Why The EDM Bubble Bursting Could Be The Best Thing To Happen

Everything that has a beginning has an end. I first heard this ominous quote in the final installment of the Matrix trilogy, ‘The Matrix Revolutions”. Considering the subpar nature of that film (it’s only necessary to see the first ‘Matrix’, trust me), its possible those eight words are the only thing worth taking away from it. It may seem bleak but everything does indeed end even if it’s something you thought would last forever.

Well there’s something that every raver thought would never end, and that something is the utter dominance of EDM. For years the scene has experienced nothing but growth, with festival attendance skyrocketing and electronic music receiving serious mainstream attention. Unfortunately, just like everything else, this period is slowly coming to an end.

This is not a reason to fret though, the good times aren’t going anywhere. In fact it may be hard to believe, but times will be getting even better soon. Here are a few reasons why.

1. Shut up and dance!

One thing that was forgotten for a long time during EDM’s phoenix-like ascension was the original purpose of the DJ. Before DJs were super stars and more people paid attention to their Twitter feeds than their actual skill behind the decks, a DJ was what people paid attention to least. Electronic music was born in grimy dance clubs and dirty warehouses, and while the music was an important part of these environments, it was not the main attraction. See before Spotify and Soundcloud, the only way for people to hear electronic dance music was on their home speakers if they bought records, or in one of those places, and unless your home studio had speakers worth thousands of dollars, there’s no other place you could have heard it at such volume. So when people came to those dance clubs and warehouses, it didn’t matter who was actually spinning the records, the people were just happy they were hearing house music played that loud. No-one was glaring at the DJ. Most of the time there wasn’t even a stage. With this lack of focus on the DJ, the real main attraction in these environments was revealed: the people. Interacting with people. Dancing with people. That was the reason people came to these places, and that trend is beginning to resurface in the scene. As the EDM bubble begins to burst, the general amount of attention towards these DJs declines, but the popularity of the events themselves remains. People still love going to raves, but more and more people are starting to dance with each other instead of pretending to dance with the DJ. That’s why the more mellow styles of electronic music like techno and tech house are increasing in popularity as well. If a DJ is spinning tech house, they’ll never jump on the table and they’ll never ask you to “make some noise.” In fact, it’s incredibly rare when a tech house DJ even says one word during their set. Those DJs don’t do any performing, and yet people still have the best time of their life listening to their sets. That’s because almost all the fun comes from being there with the people around you.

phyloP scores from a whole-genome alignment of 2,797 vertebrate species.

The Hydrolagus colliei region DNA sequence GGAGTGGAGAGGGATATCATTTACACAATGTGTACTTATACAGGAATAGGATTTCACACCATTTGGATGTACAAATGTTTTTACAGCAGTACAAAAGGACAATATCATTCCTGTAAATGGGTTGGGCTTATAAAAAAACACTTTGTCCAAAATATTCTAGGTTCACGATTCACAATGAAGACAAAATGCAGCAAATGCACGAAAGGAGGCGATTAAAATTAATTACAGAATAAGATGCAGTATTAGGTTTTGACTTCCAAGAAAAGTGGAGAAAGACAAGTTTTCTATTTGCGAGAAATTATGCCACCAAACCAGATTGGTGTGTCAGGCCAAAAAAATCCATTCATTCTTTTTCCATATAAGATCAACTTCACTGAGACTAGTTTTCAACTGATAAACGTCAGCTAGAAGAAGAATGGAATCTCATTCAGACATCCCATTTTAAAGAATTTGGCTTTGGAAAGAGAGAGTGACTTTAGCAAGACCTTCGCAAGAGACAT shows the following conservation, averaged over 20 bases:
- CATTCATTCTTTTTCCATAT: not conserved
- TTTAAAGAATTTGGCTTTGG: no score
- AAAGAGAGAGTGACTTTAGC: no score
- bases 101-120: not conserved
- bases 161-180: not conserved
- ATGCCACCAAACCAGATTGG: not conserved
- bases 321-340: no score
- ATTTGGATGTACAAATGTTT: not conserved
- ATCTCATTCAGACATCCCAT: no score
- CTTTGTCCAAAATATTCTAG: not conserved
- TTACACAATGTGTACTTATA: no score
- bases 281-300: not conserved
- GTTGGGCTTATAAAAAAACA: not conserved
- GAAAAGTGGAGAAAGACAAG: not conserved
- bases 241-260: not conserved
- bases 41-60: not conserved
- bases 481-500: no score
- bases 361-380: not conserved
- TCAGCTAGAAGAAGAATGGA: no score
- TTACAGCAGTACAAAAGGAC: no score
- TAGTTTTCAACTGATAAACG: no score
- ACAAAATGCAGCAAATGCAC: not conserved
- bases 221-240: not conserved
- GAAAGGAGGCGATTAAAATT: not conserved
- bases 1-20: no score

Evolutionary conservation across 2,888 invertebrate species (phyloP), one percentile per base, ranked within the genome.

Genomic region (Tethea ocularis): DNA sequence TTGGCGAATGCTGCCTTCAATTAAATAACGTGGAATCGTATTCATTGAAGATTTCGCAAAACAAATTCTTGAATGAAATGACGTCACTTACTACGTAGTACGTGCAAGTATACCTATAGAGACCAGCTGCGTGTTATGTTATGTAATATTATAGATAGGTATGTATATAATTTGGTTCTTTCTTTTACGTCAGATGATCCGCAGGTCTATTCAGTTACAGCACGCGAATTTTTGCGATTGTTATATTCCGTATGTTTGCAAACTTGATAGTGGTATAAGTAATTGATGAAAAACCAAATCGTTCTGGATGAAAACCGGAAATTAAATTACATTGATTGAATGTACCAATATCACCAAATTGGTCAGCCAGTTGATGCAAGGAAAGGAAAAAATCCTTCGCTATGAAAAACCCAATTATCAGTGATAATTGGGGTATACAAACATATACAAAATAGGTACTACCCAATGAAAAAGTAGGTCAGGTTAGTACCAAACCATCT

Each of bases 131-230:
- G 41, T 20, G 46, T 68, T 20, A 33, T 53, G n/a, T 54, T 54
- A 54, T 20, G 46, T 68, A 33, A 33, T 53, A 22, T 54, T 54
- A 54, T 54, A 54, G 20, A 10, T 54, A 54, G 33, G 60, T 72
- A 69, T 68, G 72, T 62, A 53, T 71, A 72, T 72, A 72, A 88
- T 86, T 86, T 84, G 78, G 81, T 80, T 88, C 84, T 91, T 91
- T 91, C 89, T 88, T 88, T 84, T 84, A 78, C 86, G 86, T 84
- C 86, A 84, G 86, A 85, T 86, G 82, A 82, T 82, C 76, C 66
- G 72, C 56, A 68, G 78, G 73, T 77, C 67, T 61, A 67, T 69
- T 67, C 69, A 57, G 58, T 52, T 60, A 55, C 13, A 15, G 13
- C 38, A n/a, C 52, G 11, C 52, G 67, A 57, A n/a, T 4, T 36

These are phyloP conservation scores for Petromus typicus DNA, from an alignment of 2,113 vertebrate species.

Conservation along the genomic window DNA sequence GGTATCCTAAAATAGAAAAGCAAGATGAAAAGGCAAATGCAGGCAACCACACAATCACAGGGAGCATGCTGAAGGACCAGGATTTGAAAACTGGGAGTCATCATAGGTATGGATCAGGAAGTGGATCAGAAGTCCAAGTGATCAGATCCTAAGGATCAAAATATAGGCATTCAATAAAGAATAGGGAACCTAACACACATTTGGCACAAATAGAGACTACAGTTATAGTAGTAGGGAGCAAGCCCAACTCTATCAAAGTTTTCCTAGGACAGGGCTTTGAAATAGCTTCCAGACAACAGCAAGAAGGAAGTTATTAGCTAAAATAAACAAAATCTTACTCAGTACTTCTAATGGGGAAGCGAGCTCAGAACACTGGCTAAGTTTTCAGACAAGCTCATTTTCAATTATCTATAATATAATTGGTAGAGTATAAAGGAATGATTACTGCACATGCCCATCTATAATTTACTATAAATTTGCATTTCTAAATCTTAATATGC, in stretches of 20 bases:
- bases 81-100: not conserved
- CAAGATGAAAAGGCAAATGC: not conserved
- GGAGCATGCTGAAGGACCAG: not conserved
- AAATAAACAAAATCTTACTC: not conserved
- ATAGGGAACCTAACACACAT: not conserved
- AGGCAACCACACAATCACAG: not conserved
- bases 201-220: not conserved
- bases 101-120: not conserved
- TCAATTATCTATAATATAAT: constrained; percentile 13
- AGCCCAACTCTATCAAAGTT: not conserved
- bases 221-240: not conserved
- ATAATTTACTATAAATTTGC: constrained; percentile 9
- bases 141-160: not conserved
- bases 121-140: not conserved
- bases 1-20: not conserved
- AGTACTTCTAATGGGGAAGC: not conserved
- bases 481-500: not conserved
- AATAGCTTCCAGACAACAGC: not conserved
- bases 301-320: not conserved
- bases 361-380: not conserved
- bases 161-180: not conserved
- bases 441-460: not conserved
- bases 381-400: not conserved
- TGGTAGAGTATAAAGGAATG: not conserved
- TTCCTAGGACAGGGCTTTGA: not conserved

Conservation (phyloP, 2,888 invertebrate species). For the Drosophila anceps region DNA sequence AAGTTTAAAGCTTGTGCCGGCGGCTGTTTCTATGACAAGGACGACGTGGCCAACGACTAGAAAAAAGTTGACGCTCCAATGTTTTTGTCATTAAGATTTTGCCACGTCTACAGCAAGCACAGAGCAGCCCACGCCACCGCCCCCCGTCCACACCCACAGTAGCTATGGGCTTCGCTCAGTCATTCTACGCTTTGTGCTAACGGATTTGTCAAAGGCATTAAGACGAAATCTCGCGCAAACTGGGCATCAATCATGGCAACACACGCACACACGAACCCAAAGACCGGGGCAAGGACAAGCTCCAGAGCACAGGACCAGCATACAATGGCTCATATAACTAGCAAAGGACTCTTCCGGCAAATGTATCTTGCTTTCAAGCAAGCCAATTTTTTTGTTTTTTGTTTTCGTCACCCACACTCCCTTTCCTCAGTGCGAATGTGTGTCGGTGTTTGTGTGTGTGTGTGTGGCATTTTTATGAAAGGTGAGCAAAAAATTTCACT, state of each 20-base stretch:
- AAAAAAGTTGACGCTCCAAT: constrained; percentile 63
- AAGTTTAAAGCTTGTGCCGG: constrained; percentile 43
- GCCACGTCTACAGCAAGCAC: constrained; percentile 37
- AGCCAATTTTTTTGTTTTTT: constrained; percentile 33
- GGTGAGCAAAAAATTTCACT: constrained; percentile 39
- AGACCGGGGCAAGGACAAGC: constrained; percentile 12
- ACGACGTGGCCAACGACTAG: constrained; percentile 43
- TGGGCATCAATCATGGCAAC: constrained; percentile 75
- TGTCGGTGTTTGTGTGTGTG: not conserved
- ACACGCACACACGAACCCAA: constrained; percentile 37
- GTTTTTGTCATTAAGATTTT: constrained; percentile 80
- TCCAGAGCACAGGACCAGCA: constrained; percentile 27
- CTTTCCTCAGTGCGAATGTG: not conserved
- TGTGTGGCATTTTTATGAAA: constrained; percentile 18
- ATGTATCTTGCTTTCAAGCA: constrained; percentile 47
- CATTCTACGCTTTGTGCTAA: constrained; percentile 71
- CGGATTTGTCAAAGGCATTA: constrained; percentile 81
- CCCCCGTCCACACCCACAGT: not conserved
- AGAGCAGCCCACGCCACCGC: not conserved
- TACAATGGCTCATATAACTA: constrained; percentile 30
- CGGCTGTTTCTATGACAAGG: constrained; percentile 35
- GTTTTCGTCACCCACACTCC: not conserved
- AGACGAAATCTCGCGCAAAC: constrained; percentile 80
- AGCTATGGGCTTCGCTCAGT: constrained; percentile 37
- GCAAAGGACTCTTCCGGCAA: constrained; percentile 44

2. Hi it’s nice to meet you!